Ear Hustle

7-11 Hosts “Bring Yo Own Cup” On Saturday, April 11, 2015


Ever have a hankering to drink a Slurpee out of something loony? Like a bucket, or bowling trophy or maybe even a coconut shell?

Then this Saturday, April 11 – from 11 a.m. to 7 p.m. local time – is your day. It’s the first “Bring Your Own Cup Day” at the estimated 7,700 domestic 7-Eleven stores expected to participate. Folks can fill up any cup they bring into the store for the $1.49 average price of a 22-ounce medium Slurpee.

Think of it as Slurpee’s early “summer kickoff,” says Laura Gordon, vice president of marketing and brand innovation at 7-Eleven. But this isn’t just about fun-and-games. Summer is Slurpee’s biggest selling season, and 7-Eleven executives are hoping that Slurpee fanatics also buy lots of hot-dogs and chips to wash down with their mega-sized drinks.

But, alas, there are rules.

No, your “cup” can’t be a trash can (too big) or a cowboy boot (too unsanitary) or a baseball cap (too porous.) But most clean, water-tight vessels that are no bigger than 10 inches in diameter meet the requirements. The cups must be able to fit through a the 10-inch diameter hole posted on special, stand-up signs this Saturday by store Slurpee machines. A cup that just fits through the hole could conceivably hold about a gallon of Slurpee – about three times the Slurpee for the price, or roughly 100 extra ounces.

Yes, that’s a lot of Slurpee. Too much, in fact, for some nutritional sticklers.

“At the same time stores and restaurants ask to be trusted and stake claims to being more healthy, they promote monster portions that defy imagination,” gripes Kelly Brownell, professor of public policy at Duke University.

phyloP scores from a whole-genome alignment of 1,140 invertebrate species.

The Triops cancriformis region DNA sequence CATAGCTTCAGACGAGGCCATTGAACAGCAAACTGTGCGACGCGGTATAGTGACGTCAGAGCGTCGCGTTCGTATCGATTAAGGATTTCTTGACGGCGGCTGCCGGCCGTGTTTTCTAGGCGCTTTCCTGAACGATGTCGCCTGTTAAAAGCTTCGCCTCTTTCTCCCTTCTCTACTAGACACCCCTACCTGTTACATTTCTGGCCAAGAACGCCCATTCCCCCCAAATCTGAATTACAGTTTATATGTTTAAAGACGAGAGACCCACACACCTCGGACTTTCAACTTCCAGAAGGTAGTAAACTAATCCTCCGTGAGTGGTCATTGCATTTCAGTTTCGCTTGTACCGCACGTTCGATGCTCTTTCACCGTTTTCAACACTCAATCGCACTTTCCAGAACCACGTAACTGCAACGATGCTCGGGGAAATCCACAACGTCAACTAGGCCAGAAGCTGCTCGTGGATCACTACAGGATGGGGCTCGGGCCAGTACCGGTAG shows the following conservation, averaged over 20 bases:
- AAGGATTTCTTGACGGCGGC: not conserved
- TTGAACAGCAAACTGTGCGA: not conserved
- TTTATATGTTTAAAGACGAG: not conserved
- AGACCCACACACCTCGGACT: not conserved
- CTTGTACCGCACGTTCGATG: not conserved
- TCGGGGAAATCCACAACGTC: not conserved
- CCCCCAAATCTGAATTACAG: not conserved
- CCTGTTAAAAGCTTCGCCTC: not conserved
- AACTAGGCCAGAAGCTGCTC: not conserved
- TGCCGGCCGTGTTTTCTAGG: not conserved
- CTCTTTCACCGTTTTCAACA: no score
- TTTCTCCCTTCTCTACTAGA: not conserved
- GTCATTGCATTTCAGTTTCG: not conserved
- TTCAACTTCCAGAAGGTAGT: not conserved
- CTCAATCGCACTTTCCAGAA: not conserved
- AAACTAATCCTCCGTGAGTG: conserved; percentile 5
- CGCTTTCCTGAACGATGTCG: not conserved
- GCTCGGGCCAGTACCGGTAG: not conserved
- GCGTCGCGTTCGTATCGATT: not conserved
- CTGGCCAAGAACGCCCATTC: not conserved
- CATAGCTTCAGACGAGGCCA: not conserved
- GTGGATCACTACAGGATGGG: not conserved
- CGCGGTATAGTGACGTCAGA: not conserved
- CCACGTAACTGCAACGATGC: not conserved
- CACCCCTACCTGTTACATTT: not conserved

Gordon suggests those who want less sugar – and fewer calories – get the new Slurpee Lite Sugar-Free Orange Creme.

Even then, PR guru David Nevins thinks the promotion – which 7-Eleven has formerly held in Canada, Australia, the Philippines and Malaysia – is a stroke of genius. Except for one thing, that is. “Sounds like the promotion is also a battle between the environmentalists and the germophobics – fewer paper cups being used, but who knows where those other cups have been?”

Ah, but Gordon insists that all will be sanitary. “We are very clear about this. Every store has been sent the requirements and received the training.” Most stores will have someone near the Slurpee machines making sure the cups all pass the cleanliness requirements, she says.

With this promotion, 7-Eleven figures each stores will attract about 100 extra guests on Saturday, which already is the chain’s busiest day of the week. There’s a social media tie-in, too, with Slurpee recently launching a Snapchat account under the user name REALLYSLURPEE.

For those eager to cart in creative cups, but unsure what to bring, here are some oddball “cups” that customers have previously used at BYO Cup Days in Canada and Australia: plant pots, vases, tea kettles, plastic bags and, yes, bike helmets.


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